New anticancer drugs are usually developed specially for the job, but occasionally they are borrowed from another field of medicine, and applied speculatively in cancer. Tamoxifen was designed as an anti-oestrogen, based on the observation that at least a third of breast cancers depend on female sex hormones such as oestrogen for survival. Tamoxifen has shown to be an exceptionally effective molecule in cancer treatment; It was never planned to be a preventive agent, but so it has proved to be! It is now licensed to be used to prevent breast cancer in certain women at high risk of the disease.
Contrast this with raloxifene, a drug first developed to treat osteoporosis in women. A selective benzothiophene oestrogen receptor modulator (SERM), raloxifene binds to oestrogen receptors as a mixed oestrogen and anti-oestrogen effect. It functions as an oestrogen sometimes (in bones and on lipid metabolism) and as an anti-oestrogen in other target tissues (endometrium and breast). So, it has the potential for producing some of oestrogen's beneficial effects without producing its adverse effects. In a trial of its use in osteoporosis, it appeared to have another completely different effect, namely prevention of new hormone dependant breast cancers.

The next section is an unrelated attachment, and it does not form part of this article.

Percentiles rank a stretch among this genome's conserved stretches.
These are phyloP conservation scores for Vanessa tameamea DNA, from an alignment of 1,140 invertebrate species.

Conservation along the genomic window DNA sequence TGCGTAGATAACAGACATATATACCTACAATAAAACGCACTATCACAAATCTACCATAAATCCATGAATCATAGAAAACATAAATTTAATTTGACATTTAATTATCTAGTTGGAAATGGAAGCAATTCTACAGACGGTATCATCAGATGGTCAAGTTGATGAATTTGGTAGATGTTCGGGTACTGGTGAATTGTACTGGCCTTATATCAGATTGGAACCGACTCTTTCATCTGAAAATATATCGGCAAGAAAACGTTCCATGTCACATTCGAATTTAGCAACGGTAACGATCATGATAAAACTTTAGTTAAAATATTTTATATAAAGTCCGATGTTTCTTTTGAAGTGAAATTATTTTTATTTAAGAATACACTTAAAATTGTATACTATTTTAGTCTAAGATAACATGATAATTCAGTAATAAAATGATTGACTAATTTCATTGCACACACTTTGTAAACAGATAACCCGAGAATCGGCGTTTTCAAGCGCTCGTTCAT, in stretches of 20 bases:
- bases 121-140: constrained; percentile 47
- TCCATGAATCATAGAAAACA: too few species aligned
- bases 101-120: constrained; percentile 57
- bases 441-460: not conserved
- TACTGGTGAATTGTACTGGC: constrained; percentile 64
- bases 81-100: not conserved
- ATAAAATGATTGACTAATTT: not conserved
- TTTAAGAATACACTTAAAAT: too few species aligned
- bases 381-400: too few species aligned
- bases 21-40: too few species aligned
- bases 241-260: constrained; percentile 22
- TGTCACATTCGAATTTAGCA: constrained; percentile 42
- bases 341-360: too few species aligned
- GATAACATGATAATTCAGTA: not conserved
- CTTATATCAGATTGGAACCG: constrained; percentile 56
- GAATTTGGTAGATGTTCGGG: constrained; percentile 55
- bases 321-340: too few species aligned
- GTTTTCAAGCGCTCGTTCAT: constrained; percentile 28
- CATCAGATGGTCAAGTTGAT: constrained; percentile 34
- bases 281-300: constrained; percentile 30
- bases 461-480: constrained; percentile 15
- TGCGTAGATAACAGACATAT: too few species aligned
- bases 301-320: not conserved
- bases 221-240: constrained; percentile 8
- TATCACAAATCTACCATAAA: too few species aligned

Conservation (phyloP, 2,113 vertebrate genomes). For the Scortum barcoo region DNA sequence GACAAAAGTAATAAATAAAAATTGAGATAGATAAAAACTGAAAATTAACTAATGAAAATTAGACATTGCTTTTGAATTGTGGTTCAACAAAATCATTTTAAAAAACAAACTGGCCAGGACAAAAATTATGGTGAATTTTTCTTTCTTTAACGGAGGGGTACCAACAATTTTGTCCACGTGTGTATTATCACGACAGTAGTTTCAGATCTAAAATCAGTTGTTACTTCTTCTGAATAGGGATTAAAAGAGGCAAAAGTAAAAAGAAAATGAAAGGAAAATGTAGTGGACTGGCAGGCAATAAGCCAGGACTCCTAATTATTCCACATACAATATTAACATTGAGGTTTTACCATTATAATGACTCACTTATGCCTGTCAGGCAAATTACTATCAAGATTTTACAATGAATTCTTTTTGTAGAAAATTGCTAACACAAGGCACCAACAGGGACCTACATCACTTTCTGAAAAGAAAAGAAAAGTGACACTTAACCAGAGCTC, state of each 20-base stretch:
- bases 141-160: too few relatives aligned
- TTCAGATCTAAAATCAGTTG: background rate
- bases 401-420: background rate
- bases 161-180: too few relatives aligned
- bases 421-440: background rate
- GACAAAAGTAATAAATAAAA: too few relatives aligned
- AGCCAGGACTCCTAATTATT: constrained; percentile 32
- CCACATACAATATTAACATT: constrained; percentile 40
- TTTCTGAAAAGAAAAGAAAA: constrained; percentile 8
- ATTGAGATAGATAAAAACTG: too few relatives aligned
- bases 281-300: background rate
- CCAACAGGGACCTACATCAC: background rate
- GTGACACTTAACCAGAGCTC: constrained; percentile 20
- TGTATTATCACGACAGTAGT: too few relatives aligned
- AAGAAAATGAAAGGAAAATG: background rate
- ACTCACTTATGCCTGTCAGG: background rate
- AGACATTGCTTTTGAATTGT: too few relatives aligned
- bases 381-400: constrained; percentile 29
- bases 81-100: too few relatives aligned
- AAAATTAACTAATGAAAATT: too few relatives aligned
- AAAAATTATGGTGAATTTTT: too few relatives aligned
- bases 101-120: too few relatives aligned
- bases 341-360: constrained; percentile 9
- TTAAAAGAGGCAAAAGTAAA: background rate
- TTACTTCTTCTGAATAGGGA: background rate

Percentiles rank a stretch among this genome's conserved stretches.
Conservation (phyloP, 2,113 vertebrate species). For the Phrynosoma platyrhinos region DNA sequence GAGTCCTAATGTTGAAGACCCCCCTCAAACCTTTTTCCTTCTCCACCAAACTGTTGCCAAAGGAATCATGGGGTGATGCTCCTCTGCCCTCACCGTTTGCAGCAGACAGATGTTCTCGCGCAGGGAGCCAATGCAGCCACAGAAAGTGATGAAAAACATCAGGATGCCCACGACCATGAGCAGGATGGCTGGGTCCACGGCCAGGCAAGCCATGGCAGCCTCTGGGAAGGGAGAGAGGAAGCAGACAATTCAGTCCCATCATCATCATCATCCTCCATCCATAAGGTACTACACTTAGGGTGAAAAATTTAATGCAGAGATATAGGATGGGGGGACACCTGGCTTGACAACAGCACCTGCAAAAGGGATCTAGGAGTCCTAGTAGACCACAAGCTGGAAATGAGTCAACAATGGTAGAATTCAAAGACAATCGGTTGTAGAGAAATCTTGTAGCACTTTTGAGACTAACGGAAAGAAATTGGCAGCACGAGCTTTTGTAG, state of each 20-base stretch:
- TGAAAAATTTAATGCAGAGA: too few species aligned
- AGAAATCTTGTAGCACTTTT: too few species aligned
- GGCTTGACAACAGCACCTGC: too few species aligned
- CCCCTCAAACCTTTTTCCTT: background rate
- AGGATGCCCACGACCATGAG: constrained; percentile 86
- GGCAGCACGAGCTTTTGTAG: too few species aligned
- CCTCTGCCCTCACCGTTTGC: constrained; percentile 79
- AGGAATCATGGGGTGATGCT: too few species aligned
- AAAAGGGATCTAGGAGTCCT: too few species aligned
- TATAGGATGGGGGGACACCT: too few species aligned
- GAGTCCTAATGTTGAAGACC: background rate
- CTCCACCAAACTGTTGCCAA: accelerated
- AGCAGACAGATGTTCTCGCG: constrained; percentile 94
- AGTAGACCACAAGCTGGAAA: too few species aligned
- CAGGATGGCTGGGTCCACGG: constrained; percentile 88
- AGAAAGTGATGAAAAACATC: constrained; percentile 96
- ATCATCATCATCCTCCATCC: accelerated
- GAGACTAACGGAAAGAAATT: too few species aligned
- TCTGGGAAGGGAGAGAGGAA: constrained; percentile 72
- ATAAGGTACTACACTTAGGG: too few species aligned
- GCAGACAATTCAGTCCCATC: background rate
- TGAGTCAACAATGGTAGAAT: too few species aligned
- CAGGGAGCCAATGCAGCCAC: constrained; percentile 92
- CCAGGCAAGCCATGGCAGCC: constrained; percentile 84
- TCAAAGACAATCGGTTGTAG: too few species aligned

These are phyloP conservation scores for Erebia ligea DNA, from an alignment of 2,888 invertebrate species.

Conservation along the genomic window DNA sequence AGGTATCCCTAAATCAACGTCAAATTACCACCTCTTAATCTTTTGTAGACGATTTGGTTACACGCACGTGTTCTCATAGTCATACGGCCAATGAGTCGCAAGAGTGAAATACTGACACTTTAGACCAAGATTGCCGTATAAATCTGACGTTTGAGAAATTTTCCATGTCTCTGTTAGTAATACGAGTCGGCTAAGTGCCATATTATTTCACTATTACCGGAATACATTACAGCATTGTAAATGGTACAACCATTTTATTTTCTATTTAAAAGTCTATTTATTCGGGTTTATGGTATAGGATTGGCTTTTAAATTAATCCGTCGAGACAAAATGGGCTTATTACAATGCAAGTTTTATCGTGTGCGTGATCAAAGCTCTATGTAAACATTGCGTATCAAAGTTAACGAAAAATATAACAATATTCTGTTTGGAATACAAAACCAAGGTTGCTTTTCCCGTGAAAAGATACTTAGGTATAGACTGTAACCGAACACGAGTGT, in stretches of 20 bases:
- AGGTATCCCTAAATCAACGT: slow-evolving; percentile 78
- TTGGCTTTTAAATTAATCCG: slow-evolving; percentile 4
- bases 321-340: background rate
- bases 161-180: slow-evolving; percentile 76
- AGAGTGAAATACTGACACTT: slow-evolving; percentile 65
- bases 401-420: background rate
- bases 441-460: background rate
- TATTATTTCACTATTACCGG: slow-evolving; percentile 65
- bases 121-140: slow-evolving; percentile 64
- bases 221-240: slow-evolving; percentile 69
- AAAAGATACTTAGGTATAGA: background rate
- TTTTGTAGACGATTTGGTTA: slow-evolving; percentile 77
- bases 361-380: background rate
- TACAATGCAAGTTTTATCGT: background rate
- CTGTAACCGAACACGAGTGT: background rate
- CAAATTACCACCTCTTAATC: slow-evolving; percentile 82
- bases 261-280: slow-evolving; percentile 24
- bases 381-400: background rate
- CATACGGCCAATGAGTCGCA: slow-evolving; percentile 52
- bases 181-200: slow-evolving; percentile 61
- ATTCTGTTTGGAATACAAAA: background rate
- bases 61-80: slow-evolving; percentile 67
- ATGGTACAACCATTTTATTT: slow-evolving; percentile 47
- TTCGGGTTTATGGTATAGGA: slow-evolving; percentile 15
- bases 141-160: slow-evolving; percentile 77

Results from the MORE (The Multiple Outcomes of Raloxifene Evaluation) study of 7,705 women that were randomised to raloxifene or placebo demonstrated that among postmenopausal women with osteoporosis, the risk of invasive breast cancer was decreased by 76% during three years of treatment with raloxifene.
Stronger evidence on the safety and efficacy of raloxifene is awaited from the STAR Trial. This trial includes almost 20,000 postmenopausal women in the US who are at increased risk of breast cancer to determine whether raloxifene is as e
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